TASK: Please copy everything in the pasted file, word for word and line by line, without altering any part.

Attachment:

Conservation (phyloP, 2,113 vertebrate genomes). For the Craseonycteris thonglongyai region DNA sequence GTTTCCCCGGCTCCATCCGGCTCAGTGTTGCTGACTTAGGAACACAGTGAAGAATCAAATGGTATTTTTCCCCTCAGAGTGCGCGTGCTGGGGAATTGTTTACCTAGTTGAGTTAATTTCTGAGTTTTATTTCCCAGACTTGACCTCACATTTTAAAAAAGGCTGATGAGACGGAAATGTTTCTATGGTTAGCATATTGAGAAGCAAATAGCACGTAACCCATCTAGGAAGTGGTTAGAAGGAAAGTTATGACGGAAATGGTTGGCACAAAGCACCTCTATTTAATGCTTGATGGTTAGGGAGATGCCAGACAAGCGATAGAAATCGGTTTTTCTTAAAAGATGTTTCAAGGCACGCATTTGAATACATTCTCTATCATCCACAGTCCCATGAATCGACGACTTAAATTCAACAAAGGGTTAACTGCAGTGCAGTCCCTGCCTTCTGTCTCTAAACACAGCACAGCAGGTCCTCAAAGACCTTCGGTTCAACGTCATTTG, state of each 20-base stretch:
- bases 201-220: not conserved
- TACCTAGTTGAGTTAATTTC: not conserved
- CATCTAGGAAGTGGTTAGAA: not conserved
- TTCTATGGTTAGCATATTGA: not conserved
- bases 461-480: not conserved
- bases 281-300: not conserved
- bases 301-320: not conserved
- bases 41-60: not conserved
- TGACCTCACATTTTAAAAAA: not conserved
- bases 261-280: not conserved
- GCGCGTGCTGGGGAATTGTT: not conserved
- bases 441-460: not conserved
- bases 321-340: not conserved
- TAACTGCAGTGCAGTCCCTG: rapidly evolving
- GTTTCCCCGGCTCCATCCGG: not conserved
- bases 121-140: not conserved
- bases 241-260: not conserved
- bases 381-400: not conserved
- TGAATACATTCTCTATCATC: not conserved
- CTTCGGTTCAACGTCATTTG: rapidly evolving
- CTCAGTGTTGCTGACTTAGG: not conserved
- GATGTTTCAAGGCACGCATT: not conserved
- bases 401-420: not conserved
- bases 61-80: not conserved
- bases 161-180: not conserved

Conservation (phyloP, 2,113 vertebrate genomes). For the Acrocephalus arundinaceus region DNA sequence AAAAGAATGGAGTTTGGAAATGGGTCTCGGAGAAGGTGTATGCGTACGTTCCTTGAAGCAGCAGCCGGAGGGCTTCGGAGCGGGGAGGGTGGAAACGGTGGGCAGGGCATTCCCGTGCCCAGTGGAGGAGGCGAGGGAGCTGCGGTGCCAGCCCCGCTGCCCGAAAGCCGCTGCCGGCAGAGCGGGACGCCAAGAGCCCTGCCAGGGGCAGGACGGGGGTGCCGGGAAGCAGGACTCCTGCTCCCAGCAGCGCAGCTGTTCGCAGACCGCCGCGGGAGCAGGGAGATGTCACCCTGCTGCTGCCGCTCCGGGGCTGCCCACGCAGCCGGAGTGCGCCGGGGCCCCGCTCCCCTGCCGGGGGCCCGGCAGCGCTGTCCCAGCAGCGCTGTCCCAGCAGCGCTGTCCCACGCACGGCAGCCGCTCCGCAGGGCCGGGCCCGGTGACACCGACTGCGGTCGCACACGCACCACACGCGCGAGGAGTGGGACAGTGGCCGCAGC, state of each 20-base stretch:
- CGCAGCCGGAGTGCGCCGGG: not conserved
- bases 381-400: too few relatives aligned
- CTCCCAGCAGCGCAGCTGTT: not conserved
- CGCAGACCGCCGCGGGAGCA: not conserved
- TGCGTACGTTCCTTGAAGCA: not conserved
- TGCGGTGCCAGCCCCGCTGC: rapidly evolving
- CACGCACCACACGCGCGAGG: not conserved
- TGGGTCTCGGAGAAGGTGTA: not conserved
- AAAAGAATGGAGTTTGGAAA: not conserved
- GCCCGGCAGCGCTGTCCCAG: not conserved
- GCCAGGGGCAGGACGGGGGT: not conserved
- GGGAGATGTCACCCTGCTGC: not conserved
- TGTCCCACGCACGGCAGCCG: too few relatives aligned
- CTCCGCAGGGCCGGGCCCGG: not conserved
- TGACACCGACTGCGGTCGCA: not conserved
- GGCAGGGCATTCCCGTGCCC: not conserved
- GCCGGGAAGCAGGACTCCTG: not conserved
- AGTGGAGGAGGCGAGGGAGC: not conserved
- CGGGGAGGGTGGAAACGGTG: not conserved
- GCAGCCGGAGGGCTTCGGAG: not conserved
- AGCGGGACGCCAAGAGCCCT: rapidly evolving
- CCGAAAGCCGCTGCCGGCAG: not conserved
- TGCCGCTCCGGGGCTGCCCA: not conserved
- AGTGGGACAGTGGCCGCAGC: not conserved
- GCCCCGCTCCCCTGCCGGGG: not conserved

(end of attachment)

Conservation (phyloP, 2,113 vertebrate genomes). For the Craseonycteris thonglongyai region DNA sequence GTTTCCCCGGCTCCATCCGGCTCAGTGTTGCTGACTTAGGAACACAGTGAAGAATCAAATGGTATTTTTCCCCTCAGAGTGCGCGTGCTGGGGAATTGTTTACCTAGTTGAGTTAATTTCTGAGTTTTATTTCCCAGACTTGACCTCACATTTTAAAAAAGGCTGATGAGACGGAAATGTTTCTATGGTTAGCATATTGAGAAGCAAATAGCACGTAACCCATCTAGGAAGTGGTTAGAAGGAAAGTTATGACGGAAATGGTTGGCACAAAGCACCTCTATTTAATGCTTGATGGTTAGGGAGATGCCAGACAAGCGATAGAAATCGGTTTTTCTTAAAAGATGTTTCAAGGCACGCATTTGAATACATTCTCTATCATCCACAGTCCCATGAATCGACGACTTAAATTCAACAAAGGGTTAACTGCAGTGCAGTCCCTGCCTTCTGTCTCTAAACACAGCACAGCAGGTCCTCAAAGACCTTCGGTTCAACGTCATTTG, state of each 20-base stretch:
- bases 201-220: not conserved
- TACCTAGTTGAGTTAATTTC: not conserved
- CATCTAGGAAGTGGTTAGAA: not conserved
- TTCTATGGTTAGCATATTGA: not conserved
- bases 461-480: not conserved
- bases 281-300: not conserved
- bases 301-320: not conserved
- bases 41-60: not conserved
- TGACCTCACATTTTAAAAAA: not conserved
- bases 261-280: not conserved
- GCGCGTGCTGGGGAATTGTT: not conserved
- bases 441-460: not conserved
- bases 321-340: not conserved
- TAACTGCAGTGCAGTCCCTG: rapidly evolving
- GTTTCCCCGGCTCCATCCGG: not conserved
- bases 121-140: not conserved
- bases 241-260: not conserved
- bases 381-400: not conserved
- TGAATACATTCTCTATCATC: not conserved
- CTTCGGTTCAACGTCATTTG: rapidly evolving
- CTCAGTGTTGCTGACTTAGG: not conserved
- GATGTTTCAAGGCACGCATT: not conserved
- bases 401-420: not conserved
- bases 61-80: not conserved
- bases 161-180: not conserved

Conservation (phyloP, 2,113 vertebrate genomes). For the Acrocephalus arundinaceus region DNA sequence AAAAGAATGGAGTTTGGAAATGGGTCTCGGAGAAGGTGTATGCGTACGTTCCTTGAAGCAGCAGCCGGAGGGCTTCGGAGCGGGGAGGGTGGAAACGGTGGGCAGGGCATTCCCGTGCCCAGTGGAGGAGGCGAGGGAGCTGCGGTGCCAGCCCCGCTGCCCGAAAGCCGCTGCCGGCAGAGCGGGACGCCAAGAGCCCTGCCAGGGGCAGGACGGGGGTGCCGGGAAGCAGGACTCCTGCTCCCAGCAGCGCAGCTGTTCGCAGACCGCCGCGGGAGCAGGGAGATGTCACCCTGCTGCTGCCGCTCCGGGGCTGCCCACGCAGCCGGAGTGCGCCGGGGCCCCGCTCCCCTGCCGGGGGCCCGGCAGCGCTGTCCCAGCAGCGCTGTCCCAGCAGCGCTGTCCCACGCACGGCAGCCGCTCCGCAGGGCCGGGCCCGGTGACACCGACTGCGGTCGCACACGCACCACACGCGCGAGGAGTGGGACAGTGGCCGCAGC, state of each 20-base stretch:
- CGCAGCCGGAGTGCGCCGGG: not conserved
- bases 381-400: too few relatives aligned
- CTCCCAGCAGCGCAGCTGTT: not conserved
- CGCAGACCGCCGCGGGAGCA: not conserved
- TGCGTACGTTCCTTGAAGCA: not conserved
- TGCGGTGCCAGCCCCGCTGC: rapidly evolving
- CACGCACCACACGCGCGAGG: not conserved
- TGGGTCTCGGAGAAGGTGTA: not conserved
- AAAAGAATGGAGTTTGGAAA: not conserved
- GCCCGGCAGCGCTGTCCCAG: not conserved
- GCCAGGGGCAGGACGGGGGT: not conserved
- GGGAGATGTCACCCTGCTGC: not conserved
- TGTCCCACGCACGGCAGCCG: too few relatives aligned
- CTCCGCAGGGCCGGGCCCGG: not conserved
- TGACACCGACTGCGGTCGCA: not conserved
- GGCAGGGCATTCCCGTGCCC: not conserved
- GCCGGGAAGCAGGACTCCTG: not conserved
- AGTGGAGGAGGCGAGGGAGC: not conserved
- CGGGGAGGGTGGAAACGGTG: not conserved
- GCAGCCGGAGGGCTTCGGAG: not conserved
- AGCGGGACGCCAAGAGCCCT: rapidly evolving
- CCGAAAGCCGCTGCCGGCAG: not conserved
- TGCCGCTCCGGGGCTGCCCA: not conserved
- AGTGGGACAGTGGCCGCAGC: not conserved
- GCCCCGCTCCCCTGCCGGGG: not conserved